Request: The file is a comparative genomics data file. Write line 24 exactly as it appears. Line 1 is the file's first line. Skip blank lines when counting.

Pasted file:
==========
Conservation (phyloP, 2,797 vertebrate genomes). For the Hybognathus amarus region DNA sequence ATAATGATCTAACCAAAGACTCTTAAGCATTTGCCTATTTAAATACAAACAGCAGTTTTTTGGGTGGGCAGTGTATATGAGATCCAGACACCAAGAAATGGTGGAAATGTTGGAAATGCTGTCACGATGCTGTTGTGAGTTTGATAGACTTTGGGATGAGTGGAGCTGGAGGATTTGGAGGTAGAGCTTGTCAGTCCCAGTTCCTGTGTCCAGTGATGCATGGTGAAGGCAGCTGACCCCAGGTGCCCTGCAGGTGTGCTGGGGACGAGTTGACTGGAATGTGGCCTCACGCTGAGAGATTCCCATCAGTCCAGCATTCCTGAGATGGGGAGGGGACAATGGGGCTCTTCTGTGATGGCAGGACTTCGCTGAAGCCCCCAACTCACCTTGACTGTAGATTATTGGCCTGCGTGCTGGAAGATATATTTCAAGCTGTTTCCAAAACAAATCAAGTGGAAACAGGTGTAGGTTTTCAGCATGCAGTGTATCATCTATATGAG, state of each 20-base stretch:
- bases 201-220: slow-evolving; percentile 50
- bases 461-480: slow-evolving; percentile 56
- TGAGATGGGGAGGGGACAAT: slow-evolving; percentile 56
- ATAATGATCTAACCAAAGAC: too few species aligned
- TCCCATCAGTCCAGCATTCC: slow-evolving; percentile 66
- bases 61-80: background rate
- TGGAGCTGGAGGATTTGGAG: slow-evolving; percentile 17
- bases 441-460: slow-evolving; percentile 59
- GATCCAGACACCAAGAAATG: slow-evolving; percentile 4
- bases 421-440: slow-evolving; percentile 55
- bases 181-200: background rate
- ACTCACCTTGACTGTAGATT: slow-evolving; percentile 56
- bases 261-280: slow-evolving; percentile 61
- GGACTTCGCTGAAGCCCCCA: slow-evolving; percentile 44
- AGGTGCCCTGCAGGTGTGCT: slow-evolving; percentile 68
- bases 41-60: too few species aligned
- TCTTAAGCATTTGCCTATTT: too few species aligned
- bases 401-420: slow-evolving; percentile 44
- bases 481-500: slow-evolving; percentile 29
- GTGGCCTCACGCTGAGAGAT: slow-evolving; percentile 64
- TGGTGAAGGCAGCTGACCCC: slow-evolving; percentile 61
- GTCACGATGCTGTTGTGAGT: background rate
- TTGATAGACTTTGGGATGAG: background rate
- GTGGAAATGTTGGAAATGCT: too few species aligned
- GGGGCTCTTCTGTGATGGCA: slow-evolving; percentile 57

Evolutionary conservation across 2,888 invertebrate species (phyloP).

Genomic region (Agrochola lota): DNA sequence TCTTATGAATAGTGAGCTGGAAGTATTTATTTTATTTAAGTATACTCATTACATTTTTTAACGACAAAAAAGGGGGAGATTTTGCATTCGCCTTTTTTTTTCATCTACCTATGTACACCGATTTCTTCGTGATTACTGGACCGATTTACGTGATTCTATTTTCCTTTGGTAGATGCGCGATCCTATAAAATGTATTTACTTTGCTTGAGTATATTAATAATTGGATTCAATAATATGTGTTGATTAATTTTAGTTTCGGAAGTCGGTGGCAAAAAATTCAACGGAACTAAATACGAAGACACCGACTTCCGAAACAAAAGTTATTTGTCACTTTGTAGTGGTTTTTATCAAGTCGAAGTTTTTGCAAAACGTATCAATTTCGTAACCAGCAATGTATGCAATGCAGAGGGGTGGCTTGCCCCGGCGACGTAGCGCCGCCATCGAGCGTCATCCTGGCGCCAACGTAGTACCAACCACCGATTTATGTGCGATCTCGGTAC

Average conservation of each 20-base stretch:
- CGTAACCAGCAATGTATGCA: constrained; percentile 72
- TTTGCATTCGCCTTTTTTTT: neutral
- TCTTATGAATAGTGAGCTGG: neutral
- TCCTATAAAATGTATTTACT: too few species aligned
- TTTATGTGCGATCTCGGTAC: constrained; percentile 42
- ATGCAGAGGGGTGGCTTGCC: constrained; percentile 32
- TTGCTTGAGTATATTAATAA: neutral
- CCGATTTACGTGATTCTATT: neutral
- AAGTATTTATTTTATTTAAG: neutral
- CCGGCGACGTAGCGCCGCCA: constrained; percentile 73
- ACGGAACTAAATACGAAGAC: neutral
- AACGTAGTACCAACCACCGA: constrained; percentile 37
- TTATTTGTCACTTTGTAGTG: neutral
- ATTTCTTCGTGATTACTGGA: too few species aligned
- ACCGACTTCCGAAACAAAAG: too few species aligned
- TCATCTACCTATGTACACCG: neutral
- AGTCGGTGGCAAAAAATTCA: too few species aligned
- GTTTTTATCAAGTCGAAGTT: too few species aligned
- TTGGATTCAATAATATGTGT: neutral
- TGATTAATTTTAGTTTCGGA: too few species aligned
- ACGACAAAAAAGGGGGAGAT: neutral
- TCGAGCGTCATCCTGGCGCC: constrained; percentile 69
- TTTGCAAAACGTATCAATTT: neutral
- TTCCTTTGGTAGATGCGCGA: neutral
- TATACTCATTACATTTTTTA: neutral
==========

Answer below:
- TTGATAGACTTTGGGATGAG: background rate